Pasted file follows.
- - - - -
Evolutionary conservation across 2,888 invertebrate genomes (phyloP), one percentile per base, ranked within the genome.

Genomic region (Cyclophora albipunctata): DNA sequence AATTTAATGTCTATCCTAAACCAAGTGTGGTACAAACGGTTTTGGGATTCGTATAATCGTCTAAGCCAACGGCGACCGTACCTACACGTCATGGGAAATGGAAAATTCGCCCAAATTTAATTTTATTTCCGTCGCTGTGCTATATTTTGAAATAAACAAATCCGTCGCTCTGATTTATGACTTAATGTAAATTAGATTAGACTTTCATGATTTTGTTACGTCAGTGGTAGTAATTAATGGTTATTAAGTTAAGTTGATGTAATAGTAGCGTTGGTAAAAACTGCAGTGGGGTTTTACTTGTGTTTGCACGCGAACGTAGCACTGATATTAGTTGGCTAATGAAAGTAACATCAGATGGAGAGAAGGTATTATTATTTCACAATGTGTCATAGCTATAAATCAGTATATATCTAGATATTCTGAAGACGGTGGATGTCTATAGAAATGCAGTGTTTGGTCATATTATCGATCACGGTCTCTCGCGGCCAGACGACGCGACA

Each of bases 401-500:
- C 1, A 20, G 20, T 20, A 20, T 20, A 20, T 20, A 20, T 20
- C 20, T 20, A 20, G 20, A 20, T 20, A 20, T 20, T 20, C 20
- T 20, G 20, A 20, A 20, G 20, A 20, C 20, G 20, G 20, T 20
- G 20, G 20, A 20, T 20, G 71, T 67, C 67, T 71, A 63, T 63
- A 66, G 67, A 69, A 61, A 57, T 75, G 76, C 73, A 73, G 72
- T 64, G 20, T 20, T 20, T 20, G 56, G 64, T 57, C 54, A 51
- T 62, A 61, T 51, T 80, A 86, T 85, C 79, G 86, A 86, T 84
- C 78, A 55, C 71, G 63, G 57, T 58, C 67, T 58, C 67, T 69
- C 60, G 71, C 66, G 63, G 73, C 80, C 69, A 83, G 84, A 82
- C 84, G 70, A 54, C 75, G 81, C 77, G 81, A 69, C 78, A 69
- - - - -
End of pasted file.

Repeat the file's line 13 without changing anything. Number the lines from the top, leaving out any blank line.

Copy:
- C 84, G 70, A 54, C 75, G 81, C 77, G 81, A 69, C 78, A 69